The MDX keywords in a cube script were not properly changing colors in the SQL Serve Data Tools (SSDT) Preview version for Visual Studio 2015. (14.0.60316.0). (See my previous post on this problem here.)
The different keyword colors make it easier to write, organize and read an MDX script inside a cube.
Looks like they squashed that bug.
Creating a view, or any other query, that joins across databases using Elastic Query works just fine. However, if you want to mask things using a view, you might need to get a little creative in how you implement Elastic Query. The good news is, Elastic Query is somewhat, shall we say, elastic in how you set it up. More so than it immediately appears.
There is also new column called “Temporal”. It indicates if a table is System Versioned or it is Historical repository. Row_Count number for Historical repository indicates number of changes done to the main table. That option is applicable only for SQL Server 2016.
I’ve updated only “Ctrl-F1” button, which returns list of tables within a database. Here is the link to the full script archive:https://drive.google.com/open?id=0B5yWoyX1eEWqZ3FJUnNHZm80bzQ
Check out his script.
Instead of digging into the data and spoon feeding you the results, I’ve created a Power Pivot model (download link) that you can use to explore for yourself. I’d also like to invite you to share any interesting insights you uncover in the comments section and/or provide feedback on this little survey experiment (missing questions, phrasing, etc).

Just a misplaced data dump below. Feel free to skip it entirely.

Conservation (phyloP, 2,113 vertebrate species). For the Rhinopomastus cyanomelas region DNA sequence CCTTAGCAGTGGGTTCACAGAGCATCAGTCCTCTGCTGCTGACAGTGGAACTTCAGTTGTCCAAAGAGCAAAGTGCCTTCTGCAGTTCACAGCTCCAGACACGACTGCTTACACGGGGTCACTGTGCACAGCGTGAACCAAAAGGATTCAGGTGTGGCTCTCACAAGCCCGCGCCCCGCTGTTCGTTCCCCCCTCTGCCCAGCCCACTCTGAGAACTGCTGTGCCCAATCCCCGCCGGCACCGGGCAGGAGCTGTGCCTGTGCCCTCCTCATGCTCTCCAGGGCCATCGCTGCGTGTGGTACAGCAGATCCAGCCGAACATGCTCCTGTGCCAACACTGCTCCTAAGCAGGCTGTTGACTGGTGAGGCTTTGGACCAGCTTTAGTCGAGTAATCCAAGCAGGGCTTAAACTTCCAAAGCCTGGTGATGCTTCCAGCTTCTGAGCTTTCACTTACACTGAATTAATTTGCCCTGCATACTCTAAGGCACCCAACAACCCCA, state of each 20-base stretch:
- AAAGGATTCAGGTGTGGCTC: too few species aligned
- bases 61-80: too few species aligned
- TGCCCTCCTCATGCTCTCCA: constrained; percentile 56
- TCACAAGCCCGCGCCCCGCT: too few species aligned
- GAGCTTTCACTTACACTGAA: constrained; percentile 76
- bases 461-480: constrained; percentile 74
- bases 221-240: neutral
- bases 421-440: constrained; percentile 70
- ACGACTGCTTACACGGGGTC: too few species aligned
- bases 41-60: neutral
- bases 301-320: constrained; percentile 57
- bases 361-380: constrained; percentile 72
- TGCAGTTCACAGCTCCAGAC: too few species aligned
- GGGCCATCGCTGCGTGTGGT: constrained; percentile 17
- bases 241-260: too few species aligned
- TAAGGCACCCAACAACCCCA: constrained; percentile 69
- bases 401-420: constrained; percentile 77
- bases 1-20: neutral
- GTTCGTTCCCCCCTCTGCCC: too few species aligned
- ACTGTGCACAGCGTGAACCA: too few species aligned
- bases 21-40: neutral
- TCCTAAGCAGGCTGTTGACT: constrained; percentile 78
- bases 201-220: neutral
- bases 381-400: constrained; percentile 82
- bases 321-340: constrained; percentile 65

SQL Server 2016 launched last week to great reviews and with a ton of great new features. I have been working with this version for well over a year now and extremely happy to see it hit RTM and be broadly adopted. So as DBAs it always sucks when you get excited about new features, only to find out the price changed, or vendor “O” made that feature a cost option. So what’s new with SQL Server 2016 licensing? (you won’t this as a session title at any upcoming SQL Server events). Well first the good news—SQL Server 2016 is the same price and 2012 and 2014 (roughly $6800 core for Enterprise Edition). That’s definitely good news—Microsoft gave us a bunch of new functionality and didn’t raise the price. Additionally, if you see my below post on what is in Standard Edition, they added a lot of functionality there, too.
But we know finance and marketing employees have jobs to do as well, and there is no way they were letting a major version release happen without some changes. So let’s take a look at the one’s Denny Cherry (b|t) and I could glean out of the licensing guide. Please download and read for yourself.
There are a couple of interesting nuances that you’ll want to read up on.
Changing it to Spanish and refreshing the browser changed the SSRS user language to Spanish without me having to add a language at all.
To change the user language of SSRS 2016 you need only to change the Formatting Region setting from the control panel – nothing else !
The issue I tend to have with this is that different tools tend to behave differently when you start changing the format settings. I recall Excel being particularly finicky about it.